Ricky Gervais is a comic with baggage. And he’s fine with that. It’s given him a TV career (the BBC version of “The Office,” “Extras”). And it’s about to give him movie stardom.
“If you want a rude or confused or delusional putz, then call Ricky Gervais! If you want the dashing leading man with the strong jaw line, I think you should stick with the Pitts and Clooneys of this world,” he says.
He does “confused or delusional” as well as anybody. And tactless and insulting.
“It’s nice to find your own niche.”
That’s why his first starring role in a film, as a dentist who dies briefly during an operation and who wakes up with the ability to hear and see dead people, seems tailor-made for him. “Ghost Town” is about what a nuisance the dead can be to a guy who doesn’t care for the living, either.
Dr. Bertram Pincus is “a wounded man who lashes out, and I’ve always loved those guys,” Gervais says from New York. “But let’s face it. Sometimes, he’s right. Like all of us, sometimes we do think, ‘God, this world IS full of idiots.’ And we’re right. But we internalize our, ‘My, but you’re an idiot, aren’t you?’ Pincus doesn’t.”
Gervais says his characters have a lot of him in them, “like a parallel version of me, a ‘There but for the grace of God go I.’ David Brent (his tactless “Office” character) would be me if I’d just stayed in an office and showed off all day. Andy Millman (his movie extra who “makes it” by selling out in “Extras”) could’ve been me if I hadn’t done ‘The Office, hadn’t stuck to my guns and gotten the show I wanted to make on the air.”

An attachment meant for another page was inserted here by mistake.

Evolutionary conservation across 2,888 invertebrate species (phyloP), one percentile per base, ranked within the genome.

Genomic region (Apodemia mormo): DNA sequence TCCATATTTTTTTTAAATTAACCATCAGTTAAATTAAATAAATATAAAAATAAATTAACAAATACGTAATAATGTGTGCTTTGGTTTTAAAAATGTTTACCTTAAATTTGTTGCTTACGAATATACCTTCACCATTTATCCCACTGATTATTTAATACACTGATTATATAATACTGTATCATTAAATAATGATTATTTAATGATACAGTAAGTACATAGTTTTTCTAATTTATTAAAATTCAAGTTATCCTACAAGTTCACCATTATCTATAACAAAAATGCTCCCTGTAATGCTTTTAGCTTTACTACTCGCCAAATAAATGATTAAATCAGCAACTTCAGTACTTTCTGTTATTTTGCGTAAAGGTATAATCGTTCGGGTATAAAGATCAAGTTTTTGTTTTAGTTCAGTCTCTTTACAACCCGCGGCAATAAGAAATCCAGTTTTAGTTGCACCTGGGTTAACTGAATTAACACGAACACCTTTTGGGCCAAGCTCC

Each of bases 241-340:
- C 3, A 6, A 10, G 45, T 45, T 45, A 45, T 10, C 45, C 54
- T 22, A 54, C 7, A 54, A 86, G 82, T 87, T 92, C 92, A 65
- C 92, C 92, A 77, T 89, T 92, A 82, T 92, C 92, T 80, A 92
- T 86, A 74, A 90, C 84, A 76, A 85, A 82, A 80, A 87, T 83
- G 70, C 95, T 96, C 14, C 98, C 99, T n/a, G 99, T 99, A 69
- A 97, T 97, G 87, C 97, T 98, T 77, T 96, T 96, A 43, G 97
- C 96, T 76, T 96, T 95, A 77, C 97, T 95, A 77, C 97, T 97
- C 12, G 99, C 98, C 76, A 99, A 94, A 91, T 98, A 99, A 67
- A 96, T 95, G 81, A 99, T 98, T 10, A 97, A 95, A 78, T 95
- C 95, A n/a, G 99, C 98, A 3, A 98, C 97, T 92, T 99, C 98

He sees these jerks as “sad, and redeemable.” All Brent needed in “The Office” “was a hug, really.” Dr. Bertram Pincus can be redeemed by the love of a good woman (Tea Leoni). That makes “Ghost Town” an “old-fashioned comedy,” one Jimmy Stewart might have made, “an antidote to all these smutty comedies aimed at 14-year-old boys,” Gervais says. But he likes being out of step. “I couldn’t be prouder of it.”
He’s not alone. Variety praised his and Leoni’s performances as “sensational,” and Kyle Smith of The New York Post raved that “Ghost Town” “is one of those big-hearted comedies people will love.”
At 47, he’s a little old to be a newfound film star. But this son of a Franco-Ontarian WWII vet who met his British mum in a blackout during the war is relishing every minute, every fresh brush with fame. Celebrity, he says, allowed him to “get the best of it” here.
He’s just bought a condo in New York, having fallen in love with the city making “Ghost Town.”
“Even things I’d find annoying in England, I look at them here and go, ‘Ahh, but it’s New York.’ You know what I mean? It’s like walking around the streets of Naples and you see all these people hanging their washing over the street from high up in their; well, actually, they’re slums. But you go, ‘Aah. Naples!’ “